Nuanced policy squabbles aside, Miron’s book is crucial to understanding what is so terribly wrong about our current drug laws. In my opinion (and I think probably Miron’s as well), we should scrap the DARE program and hand out this book to students instead.
The appeal of legalization is clear. At a stroke, it would wipe out most problems of the black market by depriving gun-wielding thugs of their competitive advantage. But for it to work, it would have to include not just the possession of drugs but their production as well—and not just of marijuana but of substances that really are very dangerous: cocaine, crack, heroin and methamphetamine.
Legalizing possession and production would eliminate many of the problems related to drug dealing, but it would certainly worsen the problem of drug abuse. We could abolish the illicit market in cocaine, as we abolished the illicit market in alcohol, but does anyone consider our current alcohol policies a success? In the U.S., alcohol kills more people than all of the illicit drugs combined (85,000 deaths versus 17,000 in 2000, according to a study in the Journal of the American Medical Association). Alcohol also has far more addicted users.
Any form of legal availability that could actually displace the illicit markets in cocaine, heroin and methamphetamine would make those drugs far cheaper and more available. If these “hard” drugs were sold on more or less the same terms as alcohol, there is every reason to think that free enterprise would work its magic of expanding the customer base, and specifically the number of problem users, producing an alcohol-like toll in disease, accident and crime.
Portugal’s decade-long experiment with legalization isn’t mentioned in this article so I have to assume the authors thought the subject irrelevant to their argument (perhaps because Portugal’s success disproves their assertion that legalization must increase drug abuse).
It should go without saying that legalization comes with strings attached, specifically that all substances would be taxed, restricted, and regulated and that money currently spent on incarceration and enforcement of drug laws would instead be used to finance effective rehabilitation programs and clinics. This should go without saying because as far as I know, virtually all legalization advocates, from conservatives to progressives to libertarians, all support a shift from treating drugs as a criminal issue to treating it as a health issue.
The alcohol comparison is an interesting one but there are some major differences between alcohol use and drug use. For one thing, alcohol use is glorified in our culture whereas heroin use or meth use is not. Users of hard drugs such as heroin, crack, and meth tend to be poor people who are using drugs to escape their misery. Since the root of hard drug use tends to be the result of poverty, poor education, and a lack of proper health care, all of these topics need to be addressed if we are to effectively combat drug addiction. It should also be mentioned that addicts report that the greatest hindrance to seeking help with their addiction is their fear of getting arrested. Eliminate this fear and more addicts will seek treatment.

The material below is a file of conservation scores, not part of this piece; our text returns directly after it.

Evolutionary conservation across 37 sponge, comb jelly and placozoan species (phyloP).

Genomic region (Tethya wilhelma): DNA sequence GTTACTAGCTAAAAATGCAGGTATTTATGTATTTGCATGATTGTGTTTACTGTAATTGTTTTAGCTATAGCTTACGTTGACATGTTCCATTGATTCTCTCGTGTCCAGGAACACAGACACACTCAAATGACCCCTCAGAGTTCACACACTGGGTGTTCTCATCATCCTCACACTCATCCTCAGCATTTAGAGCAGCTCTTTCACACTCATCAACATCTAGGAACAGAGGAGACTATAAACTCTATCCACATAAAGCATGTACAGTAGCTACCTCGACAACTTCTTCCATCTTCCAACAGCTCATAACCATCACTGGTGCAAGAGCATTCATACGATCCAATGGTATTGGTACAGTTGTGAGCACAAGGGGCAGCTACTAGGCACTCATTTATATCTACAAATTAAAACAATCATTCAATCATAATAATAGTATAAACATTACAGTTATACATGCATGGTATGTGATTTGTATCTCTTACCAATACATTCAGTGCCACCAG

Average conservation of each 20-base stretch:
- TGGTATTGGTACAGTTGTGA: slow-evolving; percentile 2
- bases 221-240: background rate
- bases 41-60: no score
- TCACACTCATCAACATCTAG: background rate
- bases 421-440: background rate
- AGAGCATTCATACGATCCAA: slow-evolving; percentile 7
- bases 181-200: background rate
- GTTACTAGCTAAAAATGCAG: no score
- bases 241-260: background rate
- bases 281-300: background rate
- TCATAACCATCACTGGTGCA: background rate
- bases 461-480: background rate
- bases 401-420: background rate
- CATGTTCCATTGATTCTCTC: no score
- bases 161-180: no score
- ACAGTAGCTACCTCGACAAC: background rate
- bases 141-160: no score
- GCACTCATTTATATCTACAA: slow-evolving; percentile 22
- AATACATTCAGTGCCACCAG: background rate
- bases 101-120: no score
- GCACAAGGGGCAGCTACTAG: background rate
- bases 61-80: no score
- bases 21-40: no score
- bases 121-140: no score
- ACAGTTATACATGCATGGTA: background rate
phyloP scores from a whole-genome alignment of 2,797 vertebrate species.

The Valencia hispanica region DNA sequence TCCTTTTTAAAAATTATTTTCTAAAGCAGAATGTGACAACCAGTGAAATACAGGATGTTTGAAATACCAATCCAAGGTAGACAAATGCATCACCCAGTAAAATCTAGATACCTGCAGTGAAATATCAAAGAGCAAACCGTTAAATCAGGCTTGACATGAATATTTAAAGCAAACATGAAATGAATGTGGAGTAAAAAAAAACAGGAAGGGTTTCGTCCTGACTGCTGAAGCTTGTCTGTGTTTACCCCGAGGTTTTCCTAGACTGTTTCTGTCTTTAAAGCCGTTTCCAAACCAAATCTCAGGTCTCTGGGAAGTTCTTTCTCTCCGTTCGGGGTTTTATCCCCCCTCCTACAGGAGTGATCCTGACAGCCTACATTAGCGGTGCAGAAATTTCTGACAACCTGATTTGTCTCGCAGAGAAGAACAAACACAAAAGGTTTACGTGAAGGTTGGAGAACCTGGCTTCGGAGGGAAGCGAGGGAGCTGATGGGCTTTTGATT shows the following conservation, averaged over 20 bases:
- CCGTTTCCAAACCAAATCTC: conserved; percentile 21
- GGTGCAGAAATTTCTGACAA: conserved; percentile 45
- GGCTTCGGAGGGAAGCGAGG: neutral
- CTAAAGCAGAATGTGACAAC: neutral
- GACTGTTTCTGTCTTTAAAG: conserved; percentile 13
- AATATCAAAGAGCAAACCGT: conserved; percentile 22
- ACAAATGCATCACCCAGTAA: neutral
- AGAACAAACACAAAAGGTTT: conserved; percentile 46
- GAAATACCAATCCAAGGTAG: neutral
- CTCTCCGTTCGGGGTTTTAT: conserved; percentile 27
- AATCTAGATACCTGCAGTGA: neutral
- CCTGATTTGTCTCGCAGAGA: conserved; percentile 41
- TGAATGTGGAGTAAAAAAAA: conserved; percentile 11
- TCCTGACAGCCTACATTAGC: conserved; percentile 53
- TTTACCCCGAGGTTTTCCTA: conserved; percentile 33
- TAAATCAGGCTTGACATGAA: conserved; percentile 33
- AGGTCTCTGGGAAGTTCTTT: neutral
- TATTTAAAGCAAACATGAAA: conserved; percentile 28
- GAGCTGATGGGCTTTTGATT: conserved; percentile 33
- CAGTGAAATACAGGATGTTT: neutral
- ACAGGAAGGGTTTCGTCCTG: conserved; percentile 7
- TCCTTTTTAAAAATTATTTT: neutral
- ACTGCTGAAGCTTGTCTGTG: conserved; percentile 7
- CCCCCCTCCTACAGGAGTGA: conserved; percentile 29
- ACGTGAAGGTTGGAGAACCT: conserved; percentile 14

I sound like a broken record, but Portugal is doing precisely what I and other legalization advocates are calling for and this policy has proven incredibly successful over a 10 year period.
Why hasn’t our country’s “war on drugs,” now entering its fourth (or is it fifth?) decade, caused a diminishing of demand? The answer is simple: as currently prosecuted the “war” will never be won…because it can’t be.
The U.S. is the largest capitalist economy in the world (at least for another decade or so), and drugs are the purest form of free-market capitalism in the world. Illicit drugs respect no laws, no borders, and no treaties. Drugs respond only to the first, immutable, and supreme law of capitalism—supply and demand.
If the Drug Enforcement Administration was to ever win this “war,” it would make a baldfaced lie out of the very bedrock principle our economic system is based on, not to mention the severe depression such a “victory” would trigger. Too many foot soldiers make a handsome living off of propagating this “war.”
Portugal, which in 2001 became the first European country to officially abolish all criminal penalties for personal possession of drugs, including marijuana, cocaine, heroin and methamphetamine.